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'The Jeju 4.3 event is a microcosm of Korean politics'Dr. Kim Hun Joon discusses what can be learned from the Jeju Massacre
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승인 2012.04.09  14:54:48
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Dr. Kim Hun Joon, winner of the 2008 American Political Science Association Best Dissertation Award in the human rights category, has been researching the Jeju Massacre since 2001 with the purpose of better understanding the politics of Korea. His work on the massacre has been frequently referenced and consulted during The Weekly’s coverage of those tragic events on the island during 1948 to 1954, commonly referred to as 4.3 in Korean.

I had the privilege of meeting Dr. Kim, who is currently a Research Fellow at Griffith University in Brisbane, Australia, at the end of last year during a conference we both spoke at about the Jeju Massacre. Though coming at the topic from two very different angles — he as a researcher and I as a journalist — his understanding of the events was not only vast but also rather applicable, especially compared to work by other academics. This email interview concerning the doctor’s thoughts and opinions about the Jeju Massacre was conducted late last month.

When and why did you start researching the Jeju Massacre?

▲ Dr. Kim Hun Joon
The Jeju 4.3 massacres are the first instances of state violence in South Korea. I was at first interested in the issue of North Korean refugees and went to the US to study North Korean defectors in 2001 at the University of Minnesota. However, as I studied politics and human rights issues around the Korean peninsula, I realised that there have been many instances of gruesome and systemic human rights violations and state violence in South Korea. I then conducted some preliminary research, starting from the most recent instances of torture and disappearance under authoritarianism like what occurred in Gwangju. Then I worked my way back through civilian massacres during the Korean War like in Geochang, those involving the Bodo League, and committed against prisoners. I then ended up studying the Jeju 4.3 events.

What is the ultimate goal you would like to achieve through your research?

I am interested in understanding Korea as a nation. Thus, I want to understand who we are and how we got to where we are right now in terms of politics, the economy, society as a whole, culture, and even the division of the peninsula.

Understanding the Jeju 4.3 events, and through the process of trying to unearth facts, South Koreans finally established the 4.3 Truth Commission and started to address past human rights violations. Within the 4.3 events one can see the role of foreign powers, popular resistance to oppressive rule, ideological divide, conflict, the escalation of violence, the cruelty of state violence and instances perpetrated by paramilitary rightist youth group members [the North West Youth League], 50 years of silence, and continuous social movements. The Jeju 4.3 events and the process that followed the massacres is a microcosm of Korean politics. I’ve tried to understand Korean politics through the Jeju 4.3 events.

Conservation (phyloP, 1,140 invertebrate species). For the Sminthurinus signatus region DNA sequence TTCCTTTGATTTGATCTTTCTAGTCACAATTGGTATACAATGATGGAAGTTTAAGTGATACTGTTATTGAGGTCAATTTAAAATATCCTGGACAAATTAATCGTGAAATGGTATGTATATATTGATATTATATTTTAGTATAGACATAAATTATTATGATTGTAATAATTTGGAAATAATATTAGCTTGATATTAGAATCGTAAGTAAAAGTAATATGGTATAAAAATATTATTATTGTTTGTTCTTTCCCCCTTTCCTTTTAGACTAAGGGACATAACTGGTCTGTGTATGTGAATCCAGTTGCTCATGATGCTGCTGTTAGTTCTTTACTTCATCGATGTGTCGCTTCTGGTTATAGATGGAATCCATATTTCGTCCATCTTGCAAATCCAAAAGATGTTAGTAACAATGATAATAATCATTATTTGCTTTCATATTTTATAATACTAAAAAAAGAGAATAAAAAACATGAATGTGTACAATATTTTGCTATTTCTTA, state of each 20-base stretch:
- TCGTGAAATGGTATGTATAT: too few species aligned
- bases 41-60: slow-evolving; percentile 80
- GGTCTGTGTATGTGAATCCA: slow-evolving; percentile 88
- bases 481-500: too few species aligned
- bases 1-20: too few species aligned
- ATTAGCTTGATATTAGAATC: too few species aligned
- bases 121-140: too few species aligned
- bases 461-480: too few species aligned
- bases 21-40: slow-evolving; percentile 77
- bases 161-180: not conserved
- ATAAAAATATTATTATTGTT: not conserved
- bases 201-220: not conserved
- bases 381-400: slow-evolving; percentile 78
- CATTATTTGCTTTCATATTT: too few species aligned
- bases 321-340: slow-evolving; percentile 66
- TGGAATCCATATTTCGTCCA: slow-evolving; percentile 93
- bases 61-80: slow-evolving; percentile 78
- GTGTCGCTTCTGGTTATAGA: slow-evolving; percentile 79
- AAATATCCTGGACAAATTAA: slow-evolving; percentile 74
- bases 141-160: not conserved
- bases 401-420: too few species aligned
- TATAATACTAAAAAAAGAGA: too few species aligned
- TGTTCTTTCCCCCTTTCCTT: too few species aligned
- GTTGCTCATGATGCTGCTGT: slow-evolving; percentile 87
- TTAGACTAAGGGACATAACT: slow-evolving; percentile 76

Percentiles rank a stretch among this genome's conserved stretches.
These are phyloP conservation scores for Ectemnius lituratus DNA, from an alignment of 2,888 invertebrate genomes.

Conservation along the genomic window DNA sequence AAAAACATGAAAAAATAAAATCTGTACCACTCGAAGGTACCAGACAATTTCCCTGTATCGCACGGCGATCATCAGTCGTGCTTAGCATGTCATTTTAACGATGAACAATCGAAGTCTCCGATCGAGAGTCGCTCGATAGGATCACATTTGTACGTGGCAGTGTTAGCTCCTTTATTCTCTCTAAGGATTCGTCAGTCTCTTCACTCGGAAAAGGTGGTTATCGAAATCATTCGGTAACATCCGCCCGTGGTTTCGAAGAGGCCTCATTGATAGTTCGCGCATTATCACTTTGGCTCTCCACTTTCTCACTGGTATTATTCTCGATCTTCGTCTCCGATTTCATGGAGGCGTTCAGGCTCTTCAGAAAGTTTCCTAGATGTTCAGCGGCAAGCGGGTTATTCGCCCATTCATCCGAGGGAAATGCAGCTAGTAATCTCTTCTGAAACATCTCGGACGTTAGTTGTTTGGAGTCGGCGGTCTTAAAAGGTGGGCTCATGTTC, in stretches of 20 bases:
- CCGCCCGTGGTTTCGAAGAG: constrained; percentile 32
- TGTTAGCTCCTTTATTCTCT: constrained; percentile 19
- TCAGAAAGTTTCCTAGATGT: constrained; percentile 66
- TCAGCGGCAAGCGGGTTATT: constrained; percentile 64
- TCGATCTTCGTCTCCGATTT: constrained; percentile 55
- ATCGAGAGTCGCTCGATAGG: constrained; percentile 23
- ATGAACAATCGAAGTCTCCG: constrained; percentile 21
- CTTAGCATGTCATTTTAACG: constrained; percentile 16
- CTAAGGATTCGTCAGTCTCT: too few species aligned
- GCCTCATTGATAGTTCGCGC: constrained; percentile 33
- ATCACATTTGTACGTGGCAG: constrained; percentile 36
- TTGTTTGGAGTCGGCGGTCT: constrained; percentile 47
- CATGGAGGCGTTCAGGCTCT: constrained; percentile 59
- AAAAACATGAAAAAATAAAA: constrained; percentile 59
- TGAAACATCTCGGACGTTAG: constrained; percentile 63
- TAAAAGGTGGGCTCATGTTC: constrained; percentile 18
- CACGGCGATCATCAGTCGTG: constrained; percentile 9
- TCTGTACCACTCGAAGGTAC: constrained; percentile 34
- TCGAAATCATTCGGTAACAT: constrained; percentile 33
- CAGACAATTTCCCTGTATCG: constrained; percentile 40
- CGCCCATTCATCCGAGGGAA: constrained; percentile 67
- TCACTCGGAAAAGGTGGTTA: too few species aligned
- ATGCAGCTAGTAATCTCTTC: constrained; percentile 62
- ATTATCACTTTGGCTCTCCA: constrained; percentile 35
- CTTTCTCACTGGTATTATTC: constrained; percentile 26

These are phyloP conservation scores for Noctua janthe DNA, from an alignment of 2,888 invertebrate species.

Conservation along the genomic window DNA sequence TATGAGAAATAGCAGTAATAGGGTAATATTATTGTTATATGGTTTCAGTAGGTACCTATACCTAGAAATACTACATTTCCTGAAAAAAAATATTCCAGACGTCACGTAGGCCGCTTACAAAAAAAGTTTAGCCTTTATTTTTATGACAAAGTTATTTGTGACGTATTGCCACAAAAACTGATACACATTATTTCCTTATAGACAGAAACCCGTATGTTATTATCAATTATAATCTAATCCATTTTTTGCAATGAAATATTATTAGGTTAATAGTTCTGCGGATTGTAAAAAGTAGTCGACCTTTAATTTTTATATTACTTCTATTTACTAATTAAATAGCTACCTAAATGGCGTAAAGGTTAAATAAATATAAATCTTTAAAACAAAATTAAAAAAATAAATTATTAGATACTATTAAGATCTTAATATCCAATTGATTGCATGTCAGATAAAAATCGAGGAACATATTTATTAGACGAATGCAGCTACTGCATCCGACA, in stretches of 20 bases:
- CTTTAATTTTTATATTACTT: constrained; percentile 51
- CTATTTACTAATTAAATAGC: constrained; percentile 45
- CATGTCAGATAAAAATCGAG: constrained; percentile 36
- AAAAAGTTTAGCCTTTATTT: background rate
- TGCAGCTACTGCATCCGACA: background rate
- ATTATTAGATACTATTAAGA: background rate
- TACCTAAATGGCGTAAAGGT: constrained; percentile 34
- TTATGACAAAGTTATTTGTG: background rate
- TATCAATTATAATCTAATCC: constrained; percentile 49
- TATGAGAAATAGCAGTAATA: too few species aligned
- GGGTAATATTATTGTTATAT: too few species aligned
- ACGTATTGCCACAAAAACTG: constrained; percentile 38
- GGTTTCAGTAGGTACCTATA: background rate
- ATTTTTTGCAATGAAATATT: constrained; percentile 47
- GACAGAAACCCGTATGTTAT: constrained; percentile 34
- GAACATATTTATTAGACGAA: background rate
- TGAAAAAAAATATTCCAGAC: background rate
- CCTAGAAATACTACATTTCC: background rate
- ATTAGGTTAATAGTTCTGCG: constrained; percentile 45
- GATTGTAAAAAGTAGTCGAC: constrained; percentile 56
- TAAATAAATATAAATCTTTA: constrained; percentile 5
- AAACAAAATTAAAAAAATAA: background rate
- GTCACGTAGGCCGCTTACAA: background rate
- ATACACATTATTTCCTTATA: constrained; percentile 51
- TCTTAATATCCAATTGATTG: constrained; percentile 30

What aspects of the Jeju Massacre do you think need more research?

The study of the Jeju 4.3 events has been focused on its characteristics as being an armed uprising — whether it is a communist rebellion or a popular uprising. Although there has been a considerable amount of research done on the causes of the events, it is still not enough to determine their characteristics. In addition, the people of Jeju have suffered for a long time under consecutive anti-communist regimes and their struggle to find truth and restore the victims’ honor has not seen much study. The history of the movement is a story of victory, and the 50 years of activism could act as a lesson to other countries. This part, in particular, has to be studied further.

In your opinion, what is the greatest misconception about 4.3?

When we think about the Jeju 4.3 events, and especially when it is presented to the public, people often understand it as either a communist rebellion or a popular uprising. During the ideologically conflicted years before 1987, this dichotomous understanding of 4.3 has been consolidated and reaffirmed. However, we have to understand that the Jeju 4.3 events are multifaceted with different phases of communist armed protests with popular support of the initial uprising and phases of mass suffering. We have to see all of its phases in order to understand the truth about the Jeju 4.3 events.

What is the best way for Jeju to move on from the pain of the massacre?

The social movement’s 50-year history of trying to find truth and restore honour to the victims has been an important way to redress the pains inflicted by the Jeju 4.3 events. And the involvement of the general public, victims, activists, journalists, politicians, students, and intellectuals has all contributed to the process. In a way, this process has been an important avenue to cure the island of its scars, and all these efforts have now been concentrated by the Jeju April 3 Peace Foundation.

I believe the best way to redress the remaining pains still felt on the island is to first of all have all previously important research actors —the 4.3 Research Institute, The 4.3 Bereaved Families Committee, the provincial alliance, students, and journalists — work together with the Jeju April 3 Peace Foundation. The foundation could act in a leadership position but the role of the other parties is important in corroborating the foundation’s work and to balance their activities.

(This interview has been edited for length and clarity.)

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